Seeking Alpha
Long only, medium-term horizon, tech, solar
Profile| Send Message|
( followers)  

AOL (AOL) CEO Tim Armstrong is back in the news, reportedly shopping his company to Yahoo (YHOO), reportedly in a deal that would make him CEO of the larger company.

On the surface it's laughable, one of those 1+1=0.5 deals.

But look below the surface, and this could be the start of something that makes sense.

First, AOL's biggest problem is its infrastructure. It's obsolete. Yahoo has been using a more up-to-date cloud infrastructure for years. Moving AOL's content to Yahoo (or another cloud provider) lets it lay off a bunch of programmers, close facilities, and save money.

Second, AOL's content is not worthless. The idea of combining content and community to build a vertical market audience makes sense.

As they said in the Palmolive ads years ago, "you're soaking in it."

That's what Seeking Alpha is about. See the ads around this story? They're narrowly targeted at active investors. Your eyeballs are worth more than the run-of-the-mill eyeball to these advertisers. It's efficient use of their money, even if the per-page rate is higher than normal on the Web.

This is what Armstrong saw when he bought Huffingtonpost, a scaled site aimed at a specific demographic advertisers might covet.

Making it all work, however, took three ingredients Armstrong lacked at AOL. A low-cost infrastructure. A solid ad network. Entrepreneurial publishers.

Yahoo would offer the first two, but not the last. So I don't think Yahoo is AOL's final destination.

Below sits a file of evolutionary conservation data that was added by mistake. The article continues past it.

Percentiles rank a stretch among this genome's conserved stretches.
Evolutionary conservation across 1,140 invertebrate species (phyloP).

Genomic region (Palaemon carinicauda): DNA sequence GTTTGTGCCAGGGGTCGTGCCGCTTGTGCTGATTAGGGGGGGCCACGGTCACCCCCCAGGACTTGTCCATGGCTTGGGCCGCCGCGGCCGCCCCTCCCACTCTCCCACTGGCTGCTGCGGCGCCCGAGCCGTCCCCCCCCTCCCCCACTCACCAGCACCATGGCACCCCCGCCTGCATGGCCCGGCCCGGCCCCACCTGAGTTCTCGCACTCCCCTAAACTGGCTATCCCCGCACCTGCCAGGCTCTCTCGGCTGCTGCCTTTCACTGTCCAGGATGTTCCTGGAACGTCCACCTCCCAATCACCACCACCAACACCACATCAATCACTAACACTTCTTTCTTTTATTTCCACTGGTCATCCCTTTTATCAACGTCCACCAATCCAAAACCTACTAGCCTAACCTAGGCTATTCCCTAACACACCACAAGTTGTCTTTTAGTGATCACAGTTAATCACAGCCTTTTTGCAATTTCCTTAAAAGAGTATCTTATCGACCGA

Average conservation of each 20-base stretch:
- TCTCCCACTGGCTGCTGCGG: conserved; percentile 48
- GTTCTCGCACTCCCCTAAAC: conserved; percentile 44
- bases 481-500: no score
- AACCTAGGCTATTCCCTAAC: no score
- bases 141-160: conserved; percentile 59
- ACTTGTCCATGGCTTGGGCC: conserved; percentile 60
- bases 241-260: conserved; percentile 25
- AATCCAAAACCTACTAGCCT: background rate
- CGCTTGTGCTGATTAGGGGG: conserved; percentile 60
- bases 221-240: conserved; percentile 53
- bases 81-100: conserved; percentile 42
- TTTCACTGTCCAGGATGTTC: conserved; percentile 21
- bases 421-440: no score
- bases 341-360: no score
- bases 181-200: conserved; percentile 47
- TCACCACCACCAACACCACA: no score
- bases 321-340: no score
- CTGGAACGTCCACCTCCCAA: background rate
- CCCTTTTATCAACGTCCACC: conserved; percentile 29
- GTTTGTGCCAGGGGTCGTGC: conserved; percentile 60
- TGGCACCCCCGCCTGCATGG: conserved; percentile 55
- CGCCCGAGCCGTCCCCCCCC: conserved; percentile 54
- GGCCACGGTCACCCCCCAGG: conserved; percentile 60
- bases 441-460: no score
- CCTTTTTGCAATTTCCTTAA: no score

Enter Microsoft (MSFT). If Microsoft buys Yahoo, and sells its stake in Alibaba back to founder Jack Ma, it will get Yahoo's cloud and AOL's content at a bargain price. The cloud could be merged with Azure, the content could be sold through Microsoft's current agency set-up.

But at the end of the day there is one more ingredient needed to make this work, something Microsoft has experience with. Joint-ventures.

Once AOL's content is on a common platform, for both hosting and advertising, it can be sold to publishers in pieces. There are a host of vertical market publishers that have yet to effectively embrace the online world, and Microsoft could offer them all the tools they would need. Patch, AOL's most troubled unit, could effectively become a franchise, especially when combined with MSNBC's Everyblock.

It would take some time, but at the end of the day there would be new profits, new businesses and new opportunities. I'm not saying this is the way it has to go, but hedge funds and private capital players which like to do deals are circling Yahoo right now.

If AOL doesn't go somewhere, if something isn't done pretty quickly, the whole AOL house of cards is going down. Once a company gets the stench of failure it doesn't come off, and that's the stink a deal like this would wash off.

Source: How An AOL Deal Could Make Sense